When the NHL paused its season on March 12 for the COVID-19 pandemic, the Blue Jackets were poised to get Cam Atkinson back from an incessant ankle stroke.
If that happens against the Pittsburgh Penguins at Arena Nationwide, the Jacks ’injury list would have skyrocketed to six, and they have been encouraged by this new number. That’s how challenging things had come to Columbus during the 2019-20 campaign, starting with an injury injury that arrived in December and continued until the season ends.
It literally took a pandemic to the mountain of Blue Jackets wounds to subside, which was suited for a team so affected. A two-month break due to the global health crisis has finally allowed enough time for the Jackets to heal most of their broken osteos, sprained ligaments and other ailments.
In fact, a renovation in mid to late July could even damage Columbus its full size.
“It’s a little weird, but probably every team has injured players, who end up, all of a sudden, being unable to play,” said Oliver Bjorkstrand, who returned to skating after surgery on March 3 to repair an ankle fracture. and high chocolate sprain. “That’s definitely a way to watch, but we’re just trying to be ready for something to happen.”
While waiting for a response, like everyone else in the NHL, the Jackets continue to heal. Here is an update of his progress:
Jones had surgery on Feb. 11 on his right ankle hoping to get ready for the final game or two of the season. It was a “strict” procedure to repair severe high sprains, which Jones suffered with a fractured bone while falling into the net on Feb. 8 in Columbus.
The interruption of the season meant that Jones did not have to worry about missing other games and allowed time for him to focus fully on the recovery process. Jones has skated for several weeks in his rehabilitation and is set to be ready once the NHL season kicks off. This is good news for the Blue Jackets, who probably missed Jones more than any other injured player.
Just 12 days after Jones fell, Bjorkstrand was sidelined from a similar injury when he sank his first feet on the sidelines late Feb. 20 against the Philadelphia Flyers.
He fractured his ankle and suffered a high chest blow, as did Jones, and underwent the same surgical procedure about two weeks later. Bjorkstrand is back on the ice for the rehabilitation session and is expected to play once the season resumes.
This was also another high ankle sprain, but Atkinson did not have surgery. He missed two long stretches after the injury happened in December, and time was the biggest factor in the healing process. The amount was allocated by the break, so Atkinson should also be ready once the season kicks in.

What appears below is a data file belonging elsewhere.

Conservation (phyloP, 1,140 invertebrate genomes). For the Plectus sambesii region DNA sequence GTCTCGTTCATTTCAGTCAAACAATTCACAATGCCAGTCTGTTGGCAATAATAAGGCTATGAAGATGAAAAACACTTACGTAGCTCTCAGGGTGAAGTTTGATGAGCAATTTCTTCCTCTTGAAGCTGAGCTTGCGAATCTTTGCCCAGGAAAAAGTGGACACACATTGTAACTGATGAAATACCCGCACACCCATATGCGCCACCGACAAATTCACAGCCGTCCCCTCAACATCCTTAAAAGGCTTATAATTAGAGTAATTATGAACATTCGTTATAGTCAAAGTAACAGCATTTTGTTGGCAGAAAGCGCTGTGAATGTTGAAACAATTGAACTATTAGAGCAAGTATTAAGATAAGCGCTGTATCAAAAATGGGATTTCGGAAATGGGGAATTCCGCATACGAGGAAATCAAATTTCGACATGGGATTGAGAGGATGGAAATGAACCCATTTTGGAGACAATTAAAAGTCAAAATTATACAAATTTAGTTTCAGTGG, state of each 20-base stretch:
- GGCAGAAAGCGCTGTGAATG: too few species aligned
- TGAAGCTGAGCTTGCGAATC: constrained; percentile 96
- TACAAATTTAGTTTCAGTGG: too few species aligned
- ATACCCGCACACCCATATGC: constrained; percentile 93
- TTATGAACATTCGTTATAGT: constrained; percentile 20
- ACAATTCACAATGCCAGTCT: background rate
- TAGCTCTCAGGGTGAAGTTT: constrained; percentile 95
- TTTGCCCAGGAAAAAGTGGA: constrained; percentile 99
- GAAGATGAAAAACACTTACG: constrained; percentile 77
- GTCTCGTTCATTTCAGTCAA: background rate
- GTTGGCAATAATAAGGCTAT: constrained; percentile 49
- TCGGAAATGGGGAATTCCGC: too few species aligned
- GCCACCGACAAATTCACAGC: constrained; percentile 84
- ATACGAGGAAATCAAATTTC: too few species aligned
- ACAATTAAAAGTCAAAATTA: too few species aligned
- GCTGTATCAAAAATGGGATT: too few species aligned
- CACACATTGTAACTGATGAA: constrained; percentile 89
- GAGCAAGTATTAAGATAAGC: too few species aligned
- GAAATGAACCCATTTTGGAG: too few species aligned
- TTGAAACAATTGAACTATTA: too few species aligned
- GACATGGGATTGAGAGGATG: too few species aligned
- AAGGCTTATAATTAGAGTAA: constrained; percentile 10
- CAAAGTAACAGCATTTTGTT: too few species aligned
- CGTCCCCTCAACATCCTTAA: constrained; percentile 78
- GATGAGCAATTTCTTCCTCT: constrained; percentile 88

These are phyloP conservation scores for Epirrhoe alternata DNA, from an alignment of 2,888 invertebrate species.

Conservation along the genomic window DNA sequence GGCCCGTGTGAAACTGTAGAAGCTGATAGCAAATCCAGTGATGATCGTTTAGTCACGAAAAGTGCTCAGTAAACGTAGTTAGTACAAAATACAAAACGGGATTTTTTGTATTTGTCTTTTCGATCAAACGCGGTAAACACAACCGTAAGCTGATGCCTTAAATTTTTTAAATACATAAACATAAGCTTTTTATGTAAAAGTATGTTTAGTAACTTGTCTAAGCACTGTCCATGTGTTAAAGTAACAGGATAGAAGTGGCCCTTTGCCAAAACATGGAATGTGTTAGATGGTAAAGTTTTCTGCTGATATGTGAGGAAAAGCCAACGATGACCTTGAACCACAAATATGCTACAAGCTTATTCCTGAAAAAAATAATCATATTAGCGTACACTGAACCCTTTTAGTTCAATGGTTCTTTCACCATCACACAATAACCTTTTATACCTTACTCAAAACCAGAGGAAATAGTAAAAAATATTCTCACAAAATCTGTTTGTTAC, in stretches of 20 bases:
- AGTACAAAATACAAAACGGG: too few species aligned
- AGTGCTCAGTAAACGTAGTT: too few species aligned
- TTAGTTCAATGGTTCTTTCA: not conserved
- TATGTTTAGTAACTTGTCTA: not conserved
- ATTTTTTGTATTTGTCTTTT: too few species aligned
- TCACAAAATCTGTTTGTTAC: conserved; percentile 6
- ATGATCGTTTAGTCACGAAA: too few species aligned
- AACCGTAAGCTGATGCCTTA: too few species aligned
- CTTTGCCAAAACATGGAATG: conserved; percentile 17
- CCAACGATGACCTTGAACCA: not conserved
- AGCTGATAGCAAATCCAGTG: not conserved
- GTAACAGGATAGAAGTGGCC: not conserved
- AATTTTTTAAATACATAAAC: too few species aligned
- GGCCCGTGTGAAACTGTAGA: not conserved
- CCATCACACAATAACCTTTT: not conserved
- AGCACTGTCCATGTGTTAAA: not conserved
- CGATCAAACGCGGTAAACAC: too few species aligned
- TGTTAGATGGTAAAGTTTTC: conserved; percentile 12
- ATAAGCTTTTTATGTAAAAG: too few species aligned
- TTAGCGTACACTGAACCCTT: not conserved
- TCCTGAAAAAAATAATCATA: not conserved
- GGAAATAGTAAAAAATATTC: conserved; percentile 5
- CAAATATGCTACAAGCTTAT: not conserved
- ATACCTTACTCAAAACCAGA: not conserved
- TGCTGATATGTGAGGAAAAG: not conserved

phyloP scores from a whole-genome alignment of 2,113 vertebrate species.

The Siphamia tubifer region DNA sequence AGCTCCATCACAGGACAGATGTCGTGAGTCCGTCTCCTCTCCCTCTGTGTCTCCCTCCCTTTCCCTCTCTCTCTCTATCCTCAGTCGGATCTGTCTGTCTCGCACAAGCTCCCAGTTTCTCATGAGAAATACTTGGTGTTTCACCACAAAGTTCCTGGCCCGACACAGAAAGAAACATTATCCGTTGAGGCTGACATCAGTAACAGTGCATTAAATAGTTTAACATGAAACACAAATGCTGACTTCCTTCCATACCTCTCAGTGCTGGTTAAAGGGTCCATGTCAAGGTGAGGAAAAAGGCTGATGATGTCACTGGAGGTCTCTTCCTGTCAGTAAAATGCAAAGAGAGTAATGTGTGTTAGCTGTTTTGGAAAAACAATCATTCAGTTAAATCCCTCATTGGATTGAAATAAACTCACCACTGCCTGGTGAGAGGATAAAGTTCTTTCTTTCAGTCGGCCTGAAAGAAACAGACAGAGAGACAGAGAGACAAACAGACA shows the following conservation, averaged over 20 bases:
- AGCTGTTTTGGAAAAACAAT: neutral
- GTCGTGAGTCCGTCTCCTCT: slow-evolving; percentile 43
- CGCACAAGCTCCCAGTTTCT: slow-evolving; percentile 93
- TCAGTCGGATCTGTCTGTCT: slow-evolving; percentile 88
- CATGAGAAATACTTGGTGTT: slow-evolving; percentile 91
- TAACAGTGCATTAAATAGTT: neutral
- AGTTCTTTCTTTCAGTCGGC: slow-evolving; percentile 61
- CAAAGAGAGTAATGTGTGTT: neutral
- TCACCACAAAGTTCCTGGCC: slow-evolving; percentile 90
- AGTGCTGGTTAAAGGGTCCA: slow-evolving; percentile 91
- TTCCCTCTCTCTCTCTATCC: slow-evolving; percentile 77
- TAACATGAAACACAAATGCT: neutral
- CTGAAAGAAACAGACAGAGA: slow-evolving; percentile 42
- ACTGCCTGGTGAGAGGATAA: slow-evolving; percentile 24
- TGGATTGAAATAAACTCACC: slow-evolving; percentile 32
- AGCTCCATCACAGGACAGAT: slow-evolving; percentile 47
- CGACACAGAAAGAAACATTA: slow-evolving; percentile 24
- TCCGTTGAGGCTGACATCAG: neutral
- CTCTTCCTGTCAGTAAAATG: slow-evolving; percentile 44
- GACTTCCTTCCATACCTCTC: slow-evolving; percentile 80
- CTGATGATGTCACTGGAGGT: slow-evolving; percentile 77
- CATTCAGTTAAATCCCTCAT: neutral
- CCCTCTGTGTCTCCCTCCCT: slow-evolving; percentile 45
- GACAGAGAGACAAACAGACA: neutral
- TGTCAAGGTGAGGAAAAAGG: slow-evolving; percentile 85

This is the player who might not be ready in time. After missing 38 games, Anderson had surgery on March 2 to repair a broken labrum. The estimated recovery time was four to six months, which would be as soon as it is ready in the first week of July.
The shoulders, however, are often hard to rehabilitate and require more time. Don’t be surprised if the season resumes without Anderson on the line.
Texier was placed on reserve injured Jan. 1 with a lumbar stress fracture, which kept him out of ice and out of training for two months. The Jackets have taken a cautious approach with the injured rookie for good reason, but he has more than four months of his recovery and are back on the ice for rehabilitation work.
Texier, 20, is also set to be ready when the season resumes.
Two days after Texier left the line, Kukan arrived with a knee injury on Jan. 2 in Boston. He tore his middle meniscus in his left knee and damaged his “articular cartilage,” which moved him away until the break (29 games). Kukan, who is now in Europe, is back in skating and hopes to be ready.
Gerbe’s speed was dropped significantly towards the end of February, and there was a good reason for it. He played for a hernia until finally joining the March 1 injury list. Gerbe missed four games before the break, including a three-game trip across western Canada, before battling for hernia repair not long after the season stopped.
He turned to the ice for rehab shoes and waited to be ready when he needed to.
Dubinsky remained long-term with a “chronic” lung injury that prevented him from playing a single game. He is not expected to play again this season.